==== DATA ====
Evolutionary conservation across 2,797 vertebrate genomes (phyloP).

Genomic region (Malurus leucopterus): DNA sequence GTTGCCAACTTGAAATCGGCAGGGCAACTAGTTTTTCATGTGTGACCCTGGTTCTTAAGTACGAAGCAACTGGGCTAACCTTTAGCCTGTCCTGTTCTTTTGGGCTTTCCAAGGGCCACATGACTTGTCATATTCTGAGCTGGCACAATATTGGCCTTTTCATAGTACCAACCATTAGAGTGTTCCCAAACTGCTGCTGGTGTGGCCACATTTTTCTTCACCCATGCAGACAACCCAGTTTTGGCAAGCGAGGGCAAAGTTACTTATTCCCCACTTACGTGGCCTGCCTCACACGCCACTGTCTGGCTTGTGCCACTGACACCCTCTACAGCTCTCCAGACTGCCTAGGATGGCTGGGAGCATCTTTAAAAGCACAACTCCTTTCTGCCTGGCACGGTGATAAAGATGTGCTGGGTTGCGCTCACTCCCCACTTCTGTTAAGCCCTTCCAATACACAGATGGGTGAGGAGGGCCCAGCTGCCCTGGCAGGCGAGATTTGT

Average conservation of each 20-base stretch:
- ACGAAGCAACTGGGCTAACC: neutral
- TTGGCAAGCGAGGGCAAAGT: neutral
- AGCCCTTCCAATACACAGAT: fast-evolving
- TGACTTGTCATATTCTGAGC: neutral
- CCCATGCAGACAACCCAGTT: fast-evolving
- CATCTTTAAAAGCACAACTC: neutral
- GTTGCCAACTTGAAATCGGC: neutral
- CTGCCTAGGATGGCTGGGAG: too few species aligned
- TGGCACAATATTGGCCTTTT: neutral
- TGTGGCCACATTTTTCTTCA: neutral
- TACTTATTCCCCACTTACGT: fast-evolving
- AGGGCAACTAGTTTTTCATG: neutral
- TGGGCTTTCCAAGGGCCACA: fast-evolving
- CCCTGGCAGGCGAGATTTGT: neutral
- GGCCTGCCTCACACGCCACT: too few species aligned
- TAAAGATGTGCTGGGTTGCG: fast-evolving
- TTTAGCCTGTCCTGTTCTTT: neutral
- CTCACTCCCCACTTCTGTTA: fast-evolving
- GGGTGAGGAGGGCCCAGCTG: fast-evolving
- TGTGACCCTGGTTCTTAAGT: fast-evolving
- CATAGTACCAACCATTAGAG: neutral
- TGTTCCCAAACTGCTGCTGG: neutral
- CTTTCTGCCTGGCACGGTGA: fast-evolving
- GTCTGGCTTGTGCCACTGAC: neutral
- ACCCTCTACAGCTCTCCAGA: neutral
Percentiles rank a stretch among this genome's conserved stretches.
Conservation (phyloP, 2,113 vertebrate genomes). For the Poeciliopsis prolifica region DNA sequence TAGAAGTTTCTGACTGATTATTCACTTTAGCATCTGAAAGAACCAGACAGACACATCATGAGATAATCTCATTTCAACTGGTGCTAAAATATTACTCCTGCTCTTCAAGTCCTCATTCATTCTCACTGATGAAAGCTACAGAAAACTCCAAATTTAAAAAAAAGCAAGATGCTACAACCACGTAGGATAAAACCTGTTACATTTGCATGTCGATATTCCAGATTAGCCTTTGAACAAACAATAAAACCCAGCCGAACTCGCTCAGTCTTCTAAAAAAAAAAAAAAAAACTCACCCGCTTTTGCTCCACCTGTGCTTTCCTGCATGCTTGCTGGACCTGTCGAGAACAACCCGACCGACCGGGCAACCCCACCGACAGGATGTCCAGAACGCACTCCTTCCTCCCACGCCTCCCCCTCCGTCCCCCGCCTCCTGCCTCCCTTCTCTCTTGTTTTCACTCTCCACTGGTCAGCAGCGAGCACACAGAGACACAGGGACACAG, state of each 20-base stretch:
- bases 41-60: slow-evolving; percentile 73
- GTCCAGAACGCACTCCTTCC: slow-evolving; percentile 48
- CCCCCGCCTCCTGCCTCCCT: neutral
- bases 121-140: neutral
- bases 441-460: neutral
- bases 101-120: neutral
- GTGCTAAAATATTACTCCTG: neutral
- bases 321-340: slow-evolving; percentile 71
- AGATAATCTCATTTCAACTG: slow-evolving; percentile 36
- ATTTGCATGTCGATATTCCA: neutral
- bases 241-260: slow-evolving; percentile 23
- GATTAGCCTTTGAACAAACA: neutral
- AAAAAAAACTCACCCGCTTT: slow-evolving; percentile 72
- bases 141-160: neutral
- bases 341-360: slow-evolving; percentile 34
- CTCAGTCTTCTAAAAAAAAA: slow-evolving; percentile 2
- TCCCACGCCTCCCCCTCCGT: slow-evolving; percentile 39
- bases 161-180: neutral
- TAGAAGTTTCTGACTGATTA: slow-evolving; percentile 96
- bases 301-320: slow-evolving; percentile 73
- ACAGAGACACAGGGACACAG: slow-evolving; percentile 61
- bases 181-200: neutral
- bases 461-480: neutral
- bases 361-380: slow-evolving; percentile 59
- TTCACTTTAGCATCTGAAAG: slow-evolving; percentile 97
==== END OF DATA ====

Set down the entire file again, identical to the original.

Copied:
Evolutionary conservation across 2,797 vertebrate genomes (phyloP).

Genomic region (Malurus leucopterus): DNA sequence GTTGCCAACTTGAAATCGGCAGGGCAACTAGTTTTTCATGTGTGACCCTGGTTCTTAAGTACGAAGCAACTGGGCTAACCTTTAGCCTGTCCTGTTCTTTTGGGCTTTCCAAGGGCCACATGACTTGTCATATTCTGAGCTGGCACAATATTGGCCTTTTCATAGTACCAACCATTAGAGTGTTCCCAAACTGCTGCTGGTGTGGCCACATTTTTCTTCACCCATGCAGACAACCCAGTTTTGGCAAGCGAGGGCAAAGTTACTTATTCCCCACTTACGTGGCCTGCCTCACACGCCACTGTCTGGCTTGTGCCACTGACACCCTCTACAGCTCTCCAGACTGCCTAGGATGGCTGGGAGCATCTTTAAAAGCACAACTCCTTTCTGCCTGGCACGGTGATAAAGATGTGCTGGGTTGCGCTCACTCCCCACTTCTGTTAAGCCCTTCCAATACACAGATGGGTGAGGAGGGCCCAGCTGCCCTGGCAGGCGAGATTTGT

Average conservation of each 20-base stretch:
- ACGAAGCAACTGGGCTAACC: neutral
- TTGGCAAGCGAGGGCAAAGT: neutral
- AGCCCTTCCAATACACAGAT: fast-evolving
- TGACTTGTCATATTCTGAGC: neutral
- CCCATGCAGACAACCCAGTT: fast-evolving
- CATCTTTAAAAGCACAACTC: neutral
- GTTGCCAACTTGAAATCGGC: neutral
- CTGCCTAGGATGGCTGGGAG: too few species aligned
- TGGCACAATATTGGCCTTTT: neutral
- TGTGGCCACATTTTTCTTCA: neutral
- TACTTATTCCCCACTTACGT: fast-evolving
- AGGGCAACTAGTTTTTCATG: neutral
- TGGGCTTTCCAAGGGCCACA: fast-evolving
- CCCTGGCAGGCGAGATTTGT: neutral
- GGCCTGCCTCACACGCCACT: too few species aligned
- TAAAGATGTGCTGGGTTGCG: fast-evolving
- TTTAGCCTGTCCTGTTCTTT: neutral
- CTCACTCCCCACTTCTGTTA: fast-evolving
- GGGTGAGGAGGGCCCAGCTG: fast-evolving
- TGTGACCCTGGTTCTTAAGT: fast-evolving
- CATAGTACCAACCATTAGAG: neutral
- TGTTCCCAAACTGCTGCTGG: neutral
- CTTTCTGCCTGGCACGGTGA: fast-evolving
- GTCTGGCTTGTGCCACTGAC: neutral
- ACCCTCTACAGCTCTCCAGA: neutral
Percentiles rank a stretch among this genome's conserved stretches.
Conservation (phyloP, 2,113 vertebrate genomes). For the Poeciliopsis prolifica region DNA sequence TAGAAGTTTCTGACTGATTATTCACTTTAGCATCTGAAAGAACCAGACAGACACATCATGAGATAATCTCATTTCAACTGGTGCTAAAATATTACTCCTGCTCTTCAAGTCCTCATTCATTCTCACTGATGAAAGCTACAGAAAACTCCAAATTTAAAAAAAAGCAAGATGCTACAACCACGTAGGATAAAACCTGTTACATTTGCATGTCGATATTCCAGATTAGCCTTTGAACAAACAATAAAACCCAGCCGAACTCGCTCAGTCTTCTAAAAAAAAAAAAAAAAACTCACCCGCTTTTGCTCCACCTGTGCTTTCCTGCATGCTTGCTGGACCTGTCGAGAACAACCCGACCGACCGGGCAACCCCACCGACAGGATGTCCAGAACGCACTCCTTCCTCCCACGCCTCCCCCTCCGTCCCCCGCCTCCTGCCTCCCTTCTCTCTTGTTTTCACTCTCCACTGGTCAGCAGCGAGCACACAGAGACACAGGGACACAG, state of each 20-base stretch:
- bases 41-60: slow-evolving; percentile 73
- GTCCAGAACGCACTCCTTCC: slow-evolving; percentile 48
- CCCCCGCCTCCTGCCTCCCT: neutral
- bases 121-140: neutral
- bases 441-460: neutral
- bases 101-120: neutral
- GTGCTAAAATATTACTCCTG: neutral
- bases 321-340: slow-evolving; percentile 71
- AGATAATCTCATTTCAACTG: slow-evolving; percentile 36
- ATTTGCATGTCGATATTCCA: neutral
- bases 241-260: slow-evolving; percentile 23
- GATTAGCCTTTGAACAAACA: neutral
- AAAAAAAACTCACCCGCTTT: slow-evolving; percentile 72
- bases 141-160: neutral
- bases 341-360: slow-evolving; percentile 34
- CTCAGTCTTCTAAAAAAAAA: slow-evolving; percentile 2
- TCCCACGCCTCCCCCTCCGT: slow-evolving; percentile 39
- bases 161-180: neutral
- TAGAAGTTTCTGACTGATTA: slow-evolving; percentile 96
- bases 301-320: slow-evolving; percentile 73
- ACAGAGACACAGGGACACAG: slow-evolving; percentile 61
- bases 181-200: neutral
- bases 461-480: neutral
- bases 361-380: slow-evolving; percentile 59
- TTCACTTTAGCATCTGAAAG: slow-evolving; percentile 97